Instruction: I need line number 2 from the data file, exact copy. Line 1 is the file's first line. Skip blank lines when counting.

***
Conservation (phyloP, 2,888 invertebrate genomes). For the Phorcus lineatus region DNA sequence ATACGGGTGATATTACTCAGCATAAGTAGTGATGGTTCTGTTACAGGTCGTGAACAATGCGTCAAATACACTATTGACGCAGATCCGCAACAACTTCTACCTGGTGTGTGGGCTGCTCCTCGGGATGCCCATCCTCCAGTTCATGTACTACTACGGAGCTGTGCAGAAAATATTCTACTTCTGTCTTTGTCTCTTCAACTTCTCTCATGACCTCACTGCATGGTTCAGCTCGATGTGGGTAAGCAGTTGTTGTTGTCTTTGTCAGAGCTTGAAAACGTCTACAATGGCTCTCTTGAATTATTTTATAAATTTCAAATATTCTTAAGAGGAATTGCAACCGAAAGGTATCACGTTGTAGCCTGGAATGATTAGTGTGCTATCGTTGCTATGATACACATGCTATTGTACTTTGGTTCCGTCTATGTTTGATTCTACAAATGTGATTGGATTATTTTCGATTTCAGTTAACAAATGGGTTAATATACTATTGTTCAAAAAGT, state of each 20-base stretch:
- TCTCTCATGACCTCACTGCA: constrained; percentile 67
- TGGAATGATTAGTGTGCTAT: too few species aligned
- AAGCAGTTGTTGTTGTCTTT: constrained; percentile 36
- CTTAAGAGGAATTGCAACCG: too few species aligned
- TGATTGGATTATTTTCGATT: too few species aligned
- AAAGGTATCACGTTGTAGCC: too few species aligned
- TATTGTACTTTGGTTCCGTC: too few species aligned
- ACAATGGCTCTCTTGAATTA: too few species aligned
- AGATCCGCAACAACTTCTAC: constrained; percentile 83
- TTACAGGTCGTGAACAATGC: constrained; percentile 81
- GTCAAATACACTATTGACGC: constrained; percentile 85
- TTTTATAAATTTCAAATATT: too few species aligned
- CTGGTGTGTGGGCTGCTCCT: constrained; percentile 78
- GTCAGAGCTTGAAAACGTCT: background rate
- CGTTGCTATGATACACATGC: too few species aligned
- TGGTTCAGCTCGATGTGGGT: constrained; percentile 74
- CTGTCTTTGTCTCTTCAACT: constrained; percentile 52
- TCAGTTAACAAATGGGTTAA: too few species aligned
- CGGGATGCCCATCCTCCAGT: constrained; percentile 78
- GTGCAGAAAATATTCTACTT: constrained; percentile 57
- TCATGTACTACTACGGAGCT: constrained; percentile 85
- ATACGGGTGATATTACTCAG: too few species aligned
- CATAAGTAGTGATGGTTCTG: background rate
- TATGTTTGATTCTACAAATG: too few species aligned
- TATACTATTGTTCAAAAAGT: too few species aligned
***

- TCTCTCATGACCTCACTGCA: constrained; percentile 67